Saturday, 13 May 2006

Falls in US consumer sentiment, trade deficit and Chinese trade surplus, rise in inflation

A quick summary of yesterday's key economic data from the US reported by Reuters:

The University of Michigan's closely watched sentiment survey slumped to 79.0 in May from April's final 87.4, far below the median Wall Street forecast for a reading of 86.1...

Earlier, the Commerce Department said record high exports pushed the trade deficit down to $62 billion in March, its lowest since August and a second straight month of narrowing...

The Labor Department reported on Friday that the cost of imported petroleum jumped 11.5 percent in April, the biggest gain since March 2005.

The increase boosted overall US import prices by an unexpectedly sharp 2.1 percent in April, although nonpetroleum prices were flat, the report showed.

Meanwhile, yesterday also saw trade data released from China.

China's monthly trade surplus fell slightly in April to US$10.46 billion from March's US$11.2 billion, according to the General Administration of Customs...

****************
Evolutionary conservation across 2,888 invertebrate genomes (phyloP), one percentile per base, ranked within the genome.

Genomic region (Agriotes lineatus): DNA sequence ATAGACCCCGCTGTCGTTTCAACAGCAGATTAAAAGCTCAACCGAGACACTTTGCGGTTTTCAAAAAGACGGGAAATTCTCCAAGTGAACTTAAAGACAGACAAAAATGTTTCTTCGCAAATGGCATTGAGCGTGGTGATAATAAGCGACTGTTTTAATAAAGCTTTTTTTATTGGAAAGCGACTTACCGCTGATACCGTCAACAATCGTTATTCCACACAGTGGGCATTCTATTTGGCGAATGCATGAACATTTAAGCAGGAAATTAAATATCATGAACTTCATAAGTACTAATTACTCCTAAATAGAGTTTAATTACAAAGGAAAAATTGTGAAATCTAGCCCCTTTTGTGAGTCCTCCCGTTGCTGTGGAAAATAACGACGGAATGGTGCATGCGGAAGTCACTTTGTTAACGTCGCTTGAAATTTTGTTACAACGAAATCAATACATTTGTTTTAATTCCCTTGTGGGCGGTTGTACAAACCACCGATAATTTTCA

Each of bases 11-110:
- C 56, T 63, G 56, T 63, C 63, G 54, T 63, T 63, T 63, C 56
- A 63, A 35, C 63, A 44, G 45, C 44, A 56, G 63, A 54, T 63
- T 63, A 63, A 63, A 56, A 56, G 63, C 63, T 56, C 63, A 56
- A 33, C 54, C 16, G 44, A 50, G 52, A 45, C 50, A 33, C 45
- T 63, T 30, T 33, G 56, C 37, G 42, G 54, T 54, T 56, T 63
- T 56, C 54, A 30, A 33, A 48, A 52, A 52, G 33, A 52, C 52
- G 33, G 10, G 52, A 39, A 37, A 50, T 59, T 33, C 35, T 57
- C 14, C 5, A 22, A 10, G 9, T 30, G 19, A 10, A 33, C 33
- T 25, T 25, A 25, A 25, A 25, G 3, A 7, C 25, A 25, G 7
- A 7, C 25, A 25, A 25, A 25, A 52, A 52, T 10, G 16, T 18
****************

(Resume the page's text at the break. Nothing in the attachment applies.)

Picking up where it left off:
The statistics show exports rose 23.9 per cent in April from a year earlier to US$76.95 billion, while imports rose 15.3 per cent year on year to US$66.49 billion.

As well as inflation data.

China's consumer inflation rate was 1.2 percent in April compared with the same period last year, the National Bureau of Statistics said Friday...

Inflation ran at 1.8 percent for all of 2005, coming in at 1.9 percent in January, then 0.9 percent in February and 0.8 percent in March.

Germany also saw an increase in inflation in April, but the outlook for economic growth in Germany in particular and Europe and the OECD area in general is good, according to the latest OECD indicator, summarised by Reuters.

The Paris-based Organisation for Economic Cooperation and Development said the composite leading indicator for the 30-nation OECD area rose to 109.6 in March from a revised 109.2 the previous month. It climbed to 105.3 from 105.0 in February for all of the G7 countries combined.

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